Is My Grout Spreader Still OK?

I have a 2 year-old grout spreader that I had used only once. It has one problem even when it was new. When I used it to spread grout, some particules of the black rubber material will come off and got mixed into the grout. What does this mean?
Does this mean that the grout spreader is no good any more?
Does this mean that I had pressed down the grout spreader too hard?
Should I start using dark color grout just to blend in?
Thanks for any information.
Jay Chan
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Before I would use a tool that would ruin my project that close to completion - I would chunk it and get a new one. Changing grouts colors seems a bit extreme because of a sponge that sheds - regardless of the cause. I would also remove the grout that was embedded and re-use the same color I had intended on using prior to the mishap.
Jim

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I see. This means the grout spreader was no good when I bought it. Unfortunately, I cannot return it because it was two years old.
OK, I will get a new one. This time I will get a higher priced model instead of getting the least expensive one. I bought the least expensive one because I thought I would only need to use it once.
Thanks.
Jay Chan
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I don't know who sold you what, but no grout trowel I've ever seen could shed.
Wood handle. Metal back plate. Dense black rubber, Tan soft gum rubber layer that contacts the grout.
See what one looks like: http://www.marshalltown.com/catalog/display_item.asp?edino 423
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Dan G

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Jay, I think you had a black sponge float. The rubber I'm talking about is just like an inner tube, no pores. I don't see how one could possibly shed. Mine is over 5 years old with commercial use.
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I have checked grout trowels in a home center. And I find that the lower priced models all have that black sponge material that has many tiny voids (around $4 to $5 range). The slightly more expensive models have solid rubber material that don't have any void that I can see.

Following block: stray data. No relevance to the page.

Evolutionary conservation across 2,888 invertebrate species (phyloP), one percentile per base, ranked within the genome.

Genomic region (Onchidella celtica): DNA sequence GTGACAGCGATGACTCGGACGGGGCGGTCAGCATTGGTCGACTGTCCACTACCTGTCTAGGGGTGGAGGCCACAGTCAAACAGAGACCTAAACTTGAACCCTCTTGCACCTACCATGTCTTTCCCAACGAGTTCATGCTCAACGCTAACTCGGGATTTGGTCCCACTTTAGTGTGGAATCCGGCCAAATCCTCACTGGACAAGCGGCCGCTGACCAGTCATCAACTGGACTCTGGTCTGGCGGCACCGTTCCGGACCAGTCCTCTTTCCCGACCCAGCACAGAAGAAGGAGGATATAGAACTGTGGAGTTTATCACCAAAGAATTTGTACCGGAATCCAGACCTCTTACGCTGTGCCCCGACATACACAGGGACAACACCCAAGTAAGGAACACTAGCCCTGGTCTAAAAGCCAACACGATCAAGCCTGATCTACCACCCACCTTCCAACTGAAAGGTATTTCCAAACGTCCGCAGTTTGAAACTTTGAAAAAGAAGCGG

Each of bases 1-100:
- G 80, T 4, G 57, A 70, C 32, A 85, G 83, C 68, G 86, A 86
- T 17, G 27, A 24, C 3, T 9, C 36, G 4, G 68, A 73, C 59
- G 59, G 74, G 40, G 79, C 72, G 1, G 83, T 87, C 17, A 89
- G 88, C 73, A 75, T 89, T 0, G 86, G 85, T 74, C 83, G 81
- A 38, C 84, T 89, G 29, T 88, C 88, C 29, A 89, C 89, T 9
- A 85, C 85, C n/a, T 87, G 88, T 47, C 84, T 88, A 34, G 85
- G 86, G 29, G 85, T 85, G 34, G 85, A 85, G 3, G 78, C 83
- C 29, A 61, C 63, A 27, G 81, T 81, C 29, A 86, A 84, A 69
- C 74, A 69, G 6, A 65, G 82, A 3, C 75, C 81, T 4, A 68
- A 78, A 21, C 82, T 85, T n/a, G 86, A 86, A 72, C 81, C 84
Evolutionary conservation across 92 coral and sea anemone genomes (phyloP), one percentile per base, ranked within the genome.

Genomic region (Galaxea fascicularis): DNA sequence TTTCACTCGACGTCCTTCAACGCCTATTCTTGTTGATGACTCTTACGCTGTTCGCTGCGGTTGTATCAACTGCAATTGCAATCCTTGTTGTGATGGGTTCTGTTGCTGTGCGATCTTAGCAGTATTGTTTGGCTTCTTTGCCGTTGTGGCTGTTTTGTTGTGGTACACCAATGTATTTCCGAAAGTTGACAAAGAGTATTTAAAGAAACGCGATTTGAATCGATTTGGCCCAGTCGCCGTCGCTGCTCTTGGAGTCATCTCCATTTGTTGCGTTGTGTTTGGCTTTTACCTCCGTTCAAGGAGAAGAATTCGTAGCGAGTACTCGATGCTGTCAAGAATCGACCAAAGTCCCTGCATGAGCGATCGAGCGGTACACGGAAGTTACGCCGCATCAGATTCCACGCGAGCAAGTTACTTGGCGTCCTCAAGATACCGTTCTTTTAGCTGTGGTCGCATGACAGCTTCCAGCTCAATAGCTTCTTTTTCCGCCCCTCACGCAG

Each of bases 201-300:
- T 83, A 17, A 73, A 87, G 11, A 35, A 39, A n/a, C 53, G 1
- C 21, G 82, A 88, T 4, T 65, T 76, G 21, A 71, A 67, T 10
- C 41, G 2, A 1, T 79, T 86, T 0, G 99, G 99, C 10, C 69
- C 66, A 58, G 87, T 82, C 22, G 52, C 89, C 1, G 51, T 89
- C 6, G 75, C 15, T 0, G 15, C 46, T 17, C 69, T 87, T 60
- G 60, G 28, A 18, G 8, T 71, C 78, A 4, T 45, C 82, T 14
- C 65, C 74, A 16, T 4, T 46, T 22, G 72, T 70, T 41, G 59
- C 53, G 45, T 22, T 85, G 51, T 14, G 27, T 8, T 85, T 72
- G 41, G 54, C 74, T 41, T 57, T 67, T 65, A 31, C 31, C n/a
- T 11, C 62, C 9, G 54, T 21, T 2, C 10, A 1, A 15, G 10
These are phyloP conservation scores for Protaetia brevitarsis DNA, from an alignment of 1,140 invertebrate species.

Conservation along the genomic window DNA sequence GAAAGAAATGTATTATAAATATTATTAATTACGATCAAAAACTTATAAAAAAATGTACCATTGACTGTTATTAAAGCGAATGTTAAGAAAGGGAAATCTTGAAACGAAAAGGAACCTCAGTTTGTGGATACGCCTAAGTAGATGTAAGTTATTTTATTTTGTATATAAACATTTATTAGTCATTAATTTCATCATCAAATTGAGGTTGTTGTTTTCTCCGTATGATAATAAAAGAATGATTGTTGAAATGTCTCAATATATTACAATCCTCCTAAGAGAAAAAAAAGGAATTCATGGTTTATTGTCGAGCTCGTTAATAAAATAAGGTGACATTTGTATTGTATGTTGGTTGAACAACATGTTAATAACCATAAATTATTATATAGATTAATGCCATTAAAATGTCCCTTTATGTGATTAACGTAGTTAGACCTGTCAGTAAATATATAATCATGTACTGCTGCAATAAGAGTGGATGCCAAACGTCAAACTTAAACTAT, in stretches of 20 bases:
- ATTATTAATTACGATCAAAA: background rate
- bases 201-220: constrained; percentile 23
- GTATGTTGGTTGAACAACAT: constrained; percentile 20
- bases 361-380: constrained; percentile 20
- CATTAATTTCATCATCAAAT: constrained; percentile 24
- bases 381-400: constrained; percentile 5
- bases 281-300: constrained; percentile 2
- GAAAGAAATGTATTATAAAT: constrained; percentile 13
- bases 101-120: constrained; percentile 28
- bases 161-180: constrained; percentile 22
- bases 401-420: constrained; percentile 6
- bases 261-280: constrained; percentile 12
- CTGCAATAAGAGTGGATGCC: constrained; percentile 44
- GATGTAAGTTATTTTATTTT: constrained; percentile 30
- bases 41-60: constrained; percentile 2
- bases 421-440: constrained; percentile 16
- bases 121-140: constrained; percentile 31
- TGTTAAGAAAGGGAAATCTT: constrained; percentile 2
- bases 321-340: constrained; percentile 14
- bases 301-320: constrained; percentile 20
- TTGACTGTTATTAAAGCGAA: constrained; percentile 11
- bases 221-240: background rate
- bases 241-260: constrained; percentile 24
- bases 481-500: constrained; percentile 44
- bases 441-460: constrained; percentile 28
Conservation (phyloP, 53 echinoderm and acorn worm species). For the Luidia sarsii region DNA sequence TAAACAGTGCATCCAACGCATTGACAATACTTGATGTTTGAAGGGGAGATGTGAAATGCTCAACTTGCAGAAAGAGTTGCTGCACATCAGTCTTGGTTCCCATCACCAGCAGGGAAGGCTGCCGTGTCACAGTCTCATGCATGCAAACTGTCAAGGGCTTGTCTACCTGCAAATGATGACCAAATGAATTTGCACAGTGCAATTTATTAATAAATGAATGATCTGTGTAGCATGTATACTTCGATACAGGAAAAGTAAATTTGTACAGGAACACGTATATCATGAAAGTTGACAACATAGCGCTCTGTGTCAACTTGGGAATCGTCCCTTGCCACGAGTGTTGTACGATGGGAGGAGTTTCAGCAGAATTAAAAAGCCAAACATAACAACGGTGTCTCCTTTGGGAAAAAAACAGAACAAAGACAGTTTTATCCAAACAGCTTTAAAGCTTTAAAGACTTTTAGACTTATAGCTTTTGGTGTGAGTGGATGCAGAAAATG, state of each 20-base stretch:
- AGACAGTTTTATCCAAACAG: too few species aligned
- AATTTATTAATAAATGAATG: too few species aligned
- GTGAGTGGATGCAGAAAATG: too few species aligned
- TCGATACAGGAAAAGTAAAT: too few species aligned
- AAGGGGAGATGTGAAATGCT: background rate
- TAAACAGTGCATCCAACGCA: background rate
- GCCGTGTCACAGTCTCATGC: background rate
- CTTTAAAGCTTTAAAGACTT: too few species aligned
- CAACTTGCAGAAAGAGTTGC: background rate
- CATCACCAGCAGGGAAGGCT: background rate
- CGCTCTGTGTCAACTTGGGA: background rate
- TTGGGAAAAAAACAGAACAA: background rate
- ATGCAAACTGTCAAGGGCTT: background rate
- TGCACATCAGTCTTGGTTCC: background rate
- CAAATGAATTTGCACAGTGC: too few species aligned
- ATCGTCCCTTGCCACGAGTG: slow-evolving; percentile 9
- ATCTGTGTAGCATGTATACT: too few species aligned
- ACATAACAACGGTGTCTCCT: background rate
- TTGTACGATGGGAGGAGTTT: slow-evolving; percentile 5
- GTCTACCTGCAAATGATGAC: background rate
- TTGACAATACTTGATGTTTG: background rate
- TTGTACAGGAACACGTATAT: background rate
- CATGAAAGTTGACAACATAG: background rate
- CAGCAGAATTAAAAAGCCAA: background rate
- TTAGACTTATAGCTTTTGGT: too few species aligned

The one I have at home is one of the lowest price model. I guess I thought I only need to use it once; therefore, I chose the low-end model. Unfortunately, it didn't do good even the first time I used it.
I will get a new one that have solid rubber.
Thanks.
Jay Chan
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This discussion reminds me: I have a really nice bathroom floor with gray sexagonal tiles about 2" wide that dates from the 1940s or 1950s. It's in great shape, but the grout is failing, and I know that because when the cone washer failed in the toilet, all the water from the tank went on the floor and immediately through the grout to leak down the pantry ceiling below. I'd like to regrout this floor myself instead of paying $200 to have a highly respected professional do it (he already did the shower in that bathroom, perfectly). Is this a reasonable project for someone who's pretty handy but has never before done a grout job? Where can I find good instructions? And yes, I did dismantle the vintage toilet and replace the cone washer along with the flush valve ball so it no longer leaks and still works perfectly.
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snipped-for-privacy@suds.com wrote:

Tight joint I'd imagine. 'Tedious' day's work is an understatement. You'd need to scratch out at least some of the grout prior to re-grouting to make room for the new. . http://www.thisoldhouse.com/toh/print/0,17071,217076,00.html
For 2 bills I'd consider the pro. Sounds as if you're pleased with him.
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